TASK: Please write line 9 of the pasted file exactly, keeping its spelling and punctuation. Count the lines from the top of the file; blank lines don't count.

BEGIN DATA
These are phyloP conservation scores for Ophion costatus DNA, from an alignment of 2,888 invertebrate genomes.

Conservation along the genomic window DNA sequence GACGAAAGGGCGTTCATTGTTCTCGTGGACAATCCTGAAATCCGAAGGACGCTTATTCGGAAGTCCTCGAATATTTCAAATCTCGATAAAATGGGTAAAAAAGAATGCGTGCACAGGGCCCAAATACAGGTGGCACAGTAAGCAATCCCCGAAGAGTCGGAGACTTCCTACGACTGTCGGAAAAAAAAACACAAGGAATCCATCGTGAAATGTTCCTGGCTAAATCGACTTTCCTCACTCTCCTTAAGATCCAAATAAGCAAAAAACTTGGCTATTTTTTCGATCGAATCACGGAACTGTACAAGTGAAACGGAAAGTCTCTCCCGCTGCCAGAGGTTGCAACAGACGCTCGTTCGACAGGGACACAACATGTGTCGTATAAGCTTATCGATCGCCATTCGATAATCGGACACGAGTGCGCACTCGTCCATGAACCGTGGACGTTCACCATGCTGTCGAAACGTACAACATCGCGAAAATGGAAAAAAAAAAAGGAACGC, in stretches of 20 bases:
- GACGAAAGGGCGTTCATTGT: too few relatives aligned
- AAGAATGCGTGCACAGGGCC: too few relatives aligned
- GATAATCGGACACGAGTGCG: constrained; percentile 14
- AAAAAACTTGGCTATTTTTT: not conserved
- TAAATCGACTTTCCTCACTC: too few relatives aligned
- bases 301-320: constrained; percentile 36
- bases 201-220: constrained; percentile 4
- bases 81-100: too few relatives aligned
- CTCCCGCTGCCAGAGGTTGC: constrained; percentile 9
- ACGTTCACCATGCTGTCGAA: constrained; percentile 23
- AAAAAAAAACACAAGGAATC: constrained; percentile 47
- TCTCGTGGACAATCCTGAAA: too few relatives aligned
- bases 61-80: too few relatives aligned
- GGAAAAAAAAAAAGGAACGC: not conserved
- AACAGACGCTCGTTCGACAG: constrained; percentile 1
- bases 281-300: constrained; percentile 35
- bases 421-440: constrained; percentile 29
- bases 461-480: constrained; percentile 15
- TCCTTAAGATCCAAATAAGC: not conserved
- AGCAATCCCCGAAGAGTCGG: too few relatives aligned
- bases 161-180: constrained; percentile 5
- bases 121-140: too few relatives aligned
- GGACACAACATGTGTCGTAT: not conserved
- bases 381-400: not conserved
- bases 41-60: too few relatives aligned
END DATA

- bases 201-220: constrained; percentile 4